|Liberia At Crossroads -Ellen Delivers 6th National Address|
|Published on January 26, 2011||Email To Friend Print Version
Liberia faces a momentous national choice between sliding backwards or surging forwards towards a bright future, President Ellen Johnson Sirleaf told the nation in her Annual Message delivered on Monday 24 January.
“These are not ordinary times for Liberia” the President told a rapt audience in the National Legislature and radio listeners around the country.
“As a people, we will soon choose which direction we want to travel. We have done a lot, we still have a lot do, but we have a lot to lose. This year is a crossroads in our country's history: we only have to look across the border to know we could go backwards as easily as we could go forwards.”
The President said that the job of rebuilding Liberia was not yet finished, and laid out her vision for the future if the country stays on course.
“We have created freedom for people. Now we must create opportunity” she told the audience, citing jobs and education as top priorities. “This is our moment. In ten years, we can double the size of our economy, get hundreds of thousands of Liberians into work, especially our youth. We can put more children in school, further reduce crime and transform our agriculture, roads, health and infrastructure.”
She declared “The foundation is in, now we can build the house. Keep your faith and we will keep the promise.”
Reporting on the state of the nation today, the President outlined the massive changes under this government, and reminded the audience of the state of the nation when she was elected President in 2006.
“Our people had been battered and oppressed for so long that they started to slip into the deepest form of cynicism and despair. The nation was gripped by economic distress, social decline, and political disarray. So much has changed since then it is easy to forget.”
The President cited unbroken peace and stability and the restoration of safety and security, including the proud new Armed Forces of Liberia. She applauded Captain Geraldine Janet George, the AFL's first female captain as a patriot. The president said stable peace has enabled stable economic growth, huge debt relief of US$4.9 billion and an influx of sensible investments which are creating jobs and social benefits for Liberians.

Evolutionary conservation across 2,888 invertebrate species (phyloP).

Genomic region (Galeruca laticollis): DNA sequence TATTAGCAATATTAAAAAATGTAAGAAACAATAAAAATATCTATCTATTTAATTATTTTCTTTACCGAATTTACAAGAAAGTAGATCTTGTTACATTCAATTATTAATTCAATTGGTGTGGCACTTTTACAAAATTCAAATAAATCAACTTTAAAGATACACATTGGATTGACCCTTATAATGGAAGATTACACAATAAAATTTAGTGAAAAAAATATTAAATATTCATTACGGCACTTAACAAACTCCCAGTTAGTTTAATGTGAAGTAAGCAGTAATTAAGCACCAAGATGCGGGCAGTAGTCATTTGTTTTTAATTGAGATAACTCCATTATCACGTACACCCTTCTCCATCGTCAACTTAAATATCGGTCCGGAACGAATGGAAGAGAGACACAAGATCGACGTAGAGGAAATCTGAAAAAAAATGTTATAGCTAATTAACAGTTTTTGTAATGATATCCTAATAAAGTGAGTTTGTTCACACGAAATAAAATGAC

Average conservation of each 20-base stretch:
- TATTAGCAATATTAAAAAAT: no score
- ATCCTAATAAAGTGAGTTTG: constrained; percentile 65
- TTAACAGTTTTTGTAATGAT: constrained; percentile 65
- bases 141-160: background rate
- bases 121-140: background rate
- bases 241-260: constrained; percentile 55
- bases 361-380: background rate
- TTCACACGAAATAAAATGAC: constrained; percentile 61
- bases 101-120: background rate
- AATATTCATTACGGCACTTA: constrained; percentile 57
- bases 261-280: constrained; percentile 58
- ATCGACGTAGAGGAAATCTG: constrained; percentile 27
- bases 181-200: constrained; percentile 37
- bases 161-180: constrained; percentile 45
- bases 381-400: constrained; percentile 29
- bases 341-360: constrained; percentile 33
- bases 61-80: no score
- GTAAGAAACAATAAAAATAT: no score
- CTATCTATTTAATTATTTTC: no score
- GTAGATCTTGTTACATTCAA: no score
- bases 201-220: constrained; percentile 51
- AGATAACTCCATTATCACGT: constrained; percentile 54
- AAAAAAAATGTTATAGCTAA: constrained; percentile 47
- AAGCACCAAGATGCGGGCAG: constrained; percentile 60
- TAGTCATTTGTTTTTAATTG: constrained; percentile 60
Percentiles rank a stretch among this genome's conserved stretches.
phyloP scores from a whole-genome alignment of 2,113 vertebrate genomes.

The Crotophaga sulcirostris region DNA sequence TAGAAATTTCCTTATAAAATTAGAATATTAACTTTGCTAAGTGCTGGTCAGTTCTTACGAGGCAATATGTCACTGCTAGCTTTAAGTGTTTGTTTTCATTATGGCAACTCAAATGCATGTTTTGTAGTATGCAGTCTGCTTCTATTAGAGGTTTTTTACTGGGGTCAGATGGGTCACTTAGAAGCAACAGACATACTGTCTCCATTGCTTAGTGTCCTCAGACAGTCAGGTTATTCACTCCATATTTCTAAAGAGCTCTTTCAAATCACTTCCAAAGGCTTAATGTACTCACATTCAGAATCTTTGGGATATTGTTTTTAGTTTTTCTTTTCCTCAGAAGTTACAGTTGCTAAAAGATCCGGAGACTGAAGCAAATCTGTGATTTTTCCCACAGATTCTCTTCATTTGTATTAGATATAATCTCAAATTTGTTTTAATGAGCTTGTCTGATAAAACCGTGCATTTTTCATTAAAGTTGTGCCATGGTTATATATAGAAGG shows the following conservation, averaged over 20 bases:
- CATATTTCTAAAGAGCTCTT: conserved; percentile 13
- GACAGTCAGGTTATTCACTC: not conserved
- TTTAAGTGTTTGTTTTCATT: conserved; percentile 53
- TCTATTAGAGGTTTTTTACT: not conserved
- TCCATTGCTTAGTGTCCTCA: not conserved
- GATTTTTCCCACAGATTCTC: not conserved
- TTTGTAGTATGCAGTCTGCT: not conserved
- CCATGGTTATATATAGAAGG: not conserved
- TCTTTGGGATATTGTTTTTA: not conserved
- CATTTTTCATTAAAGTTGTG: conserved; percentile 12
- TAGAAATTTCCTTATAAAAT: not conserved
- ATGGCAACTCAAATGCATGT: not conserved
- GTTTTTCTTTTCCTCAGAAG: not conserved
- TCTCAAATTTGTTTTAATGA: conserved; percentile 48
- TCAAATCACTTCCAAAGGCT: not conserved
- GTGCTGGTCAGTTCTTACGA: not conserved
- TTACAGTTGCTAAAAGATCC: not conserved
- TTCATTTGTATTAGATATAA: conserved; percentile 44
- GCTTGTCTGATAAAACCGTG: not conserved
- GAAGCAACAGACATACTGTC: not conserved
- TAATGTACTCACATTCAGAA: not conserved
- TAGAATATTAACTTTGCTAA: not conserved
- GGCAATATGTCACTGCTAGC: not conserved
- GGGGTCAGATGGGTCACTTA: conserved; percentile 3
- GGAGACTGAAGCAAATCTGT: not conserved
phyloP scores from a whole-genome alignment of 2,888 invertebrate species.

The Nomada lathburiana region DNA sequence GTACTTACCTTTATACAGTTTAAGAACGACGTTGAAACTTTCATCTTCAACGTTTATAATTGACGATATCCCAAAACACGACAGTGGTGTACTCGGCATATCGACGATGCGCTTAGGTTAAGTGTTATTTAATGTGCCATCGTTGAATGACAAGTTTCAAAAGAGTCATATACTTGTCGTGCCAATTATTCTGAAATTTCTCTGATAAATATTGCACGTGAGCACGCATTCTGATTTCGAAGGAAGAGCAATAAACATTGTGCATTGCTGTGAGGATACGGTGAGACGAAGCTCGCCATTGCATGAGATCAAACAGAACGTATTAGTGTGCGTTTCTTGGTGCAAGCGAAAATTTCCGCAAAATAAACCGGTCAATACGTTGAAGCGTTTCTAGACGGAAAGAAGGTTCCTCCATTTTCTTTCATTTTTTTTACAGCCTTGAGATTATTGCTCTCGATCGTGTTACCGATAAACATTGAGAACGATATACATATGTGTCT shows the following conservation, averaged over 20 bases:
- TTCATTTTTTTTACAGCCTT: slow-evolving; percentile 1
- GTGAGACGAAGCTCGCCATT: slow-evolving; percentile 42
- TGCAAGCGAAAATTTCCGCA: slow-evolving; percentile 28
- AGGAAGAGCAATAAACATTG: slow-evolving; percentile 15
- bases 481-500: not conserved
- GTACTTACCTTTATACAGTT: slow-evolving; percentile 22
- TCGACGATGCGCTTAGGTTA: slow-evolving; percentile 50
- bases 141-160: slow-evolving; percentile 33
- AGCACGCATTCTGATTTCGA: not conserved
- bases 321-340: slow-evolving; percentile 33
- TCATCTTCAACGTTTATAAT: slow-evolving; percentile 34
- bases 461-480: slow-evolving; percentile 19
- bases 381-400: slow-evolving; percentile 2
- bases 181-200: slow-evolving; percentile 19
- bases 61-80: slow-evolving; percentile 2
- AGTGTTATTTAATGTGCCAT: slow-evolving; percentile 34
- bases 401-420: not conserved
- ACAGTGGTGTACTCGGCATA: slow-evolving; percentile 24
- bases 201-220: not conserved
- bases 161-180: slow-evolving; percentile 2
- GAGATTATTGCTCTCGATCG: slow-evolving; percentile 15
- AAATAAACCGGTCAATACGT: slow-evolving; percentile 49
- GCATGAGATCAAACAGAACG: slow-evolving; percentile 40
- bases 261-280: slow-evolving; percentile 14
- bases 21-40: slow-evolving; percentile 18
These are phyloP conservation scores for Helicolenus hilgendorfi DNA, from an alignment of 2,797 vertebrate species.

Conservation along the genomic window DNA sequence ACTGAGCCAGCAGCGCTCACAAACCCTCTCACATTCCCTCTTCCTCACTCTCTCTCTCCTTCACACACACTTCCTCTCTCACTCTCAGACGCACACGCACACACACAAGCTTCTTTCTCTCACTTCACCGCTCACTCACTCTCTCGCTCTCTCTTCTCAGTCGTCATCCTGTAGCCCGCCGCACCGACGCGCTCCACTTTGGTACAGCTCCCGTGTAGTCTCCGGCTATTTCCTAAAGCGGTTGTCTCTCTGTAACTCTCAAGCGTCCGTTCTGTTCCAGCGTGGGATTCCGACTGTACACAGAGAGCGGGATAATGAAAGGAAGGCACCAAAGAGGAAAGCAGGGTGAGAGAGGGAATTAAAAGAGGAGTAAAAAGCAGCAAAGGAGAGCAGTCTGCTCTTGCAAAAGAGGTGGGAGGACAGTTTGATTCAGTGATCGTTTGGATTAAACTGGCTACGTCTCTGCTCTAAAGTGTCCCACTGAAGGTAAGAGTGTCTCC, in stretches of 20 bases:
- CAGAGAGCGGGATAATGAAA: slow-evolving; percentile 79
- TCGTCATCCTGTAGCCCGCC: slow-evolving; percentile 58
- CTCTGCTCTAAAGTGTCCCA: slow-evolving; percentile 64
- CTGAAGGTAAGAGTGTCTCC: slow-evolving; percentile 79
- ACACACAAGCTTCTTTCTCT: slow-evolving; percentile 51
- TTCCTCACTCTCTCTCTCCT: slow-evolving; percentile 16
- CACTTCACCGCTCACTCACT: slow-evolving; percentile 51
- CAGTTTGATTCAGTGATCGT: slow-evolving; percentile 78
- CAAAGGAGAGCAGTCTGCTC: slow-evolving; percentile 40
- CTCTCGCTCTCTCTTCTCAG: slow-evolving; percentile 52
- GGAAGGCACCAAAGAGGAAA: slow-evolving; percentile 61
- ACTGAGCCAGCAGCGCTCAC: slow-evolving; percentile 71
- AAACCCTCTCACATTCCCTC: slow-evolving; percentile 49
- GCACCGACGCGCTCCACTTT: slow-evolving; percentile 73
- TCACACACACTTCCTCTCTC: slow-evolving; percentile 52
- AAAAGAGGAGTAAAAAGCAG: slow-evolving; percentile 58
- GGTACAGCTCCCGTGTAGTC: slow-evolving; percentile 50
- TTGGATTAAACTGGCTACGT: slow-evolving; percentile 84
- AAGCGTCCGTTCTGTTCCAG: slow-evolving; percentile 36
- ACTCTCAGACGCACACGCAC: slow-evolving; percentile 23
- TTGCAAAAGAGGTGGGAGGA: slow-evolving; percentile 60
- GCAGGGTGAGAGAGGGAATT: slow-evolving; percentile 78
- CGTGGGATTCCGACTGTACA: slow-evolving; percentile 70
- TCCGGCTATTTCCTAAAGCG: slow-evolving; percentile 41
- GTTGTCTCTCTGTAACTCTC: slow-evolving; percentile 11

She cited rebuilt roads, schools, clinics and drains, as well as low cost housing and reductions in tax and increases in pay. She also reminded citizens of the new Freeport and resumption of direct flights to the United States through Delta, linking Liberians to their cousins in America.
The President also said that the country is freer than ever before, with freedom of speech and conscience, contrasting this state of affairs to the past.
The President said every Liberian shares the credit for this progress: “There is no doubt that we have reached this far in our national renewal because of the resilience, patience, and understanding of the ordinary Liberian citizen. Without you, it would have been impossible to make such great strides in so short a time.”
But the President also acknowledged that much remains to be done to create the future of opportunity. All the gains cited must be extended, and she said her priorities are jobs and education. She also acknowledged that the fight against corruption, despite great progress in structural reforms, remains long and hard and promised to keep fighting.
The President closed the speech with a rallying call for unity and common purpose. “Our destiny is tied together. We rise and fall as one one nation, one indivisible people, one common destiny. There is therefore no place in our politics for those who would divide us, for a house divided can never stand. We have been there before; there is no going back” she said.
She told the nation “Every Liberian shares the credit, and now every citizen shares the responsibility to this future. The progress belongs to you, and the future is yours for the taking.”
The vision I have outlined is a collective vision but we should be under no illusions about how difficult this will be to achieve. There is a long road ahead of us, and that road will not be smooth. We will need great courage and determination to get to our destination.
I have faith in you. I have faith in the Liberian people, and I have faith in a God who promised, having brought us thus far, not to leave us.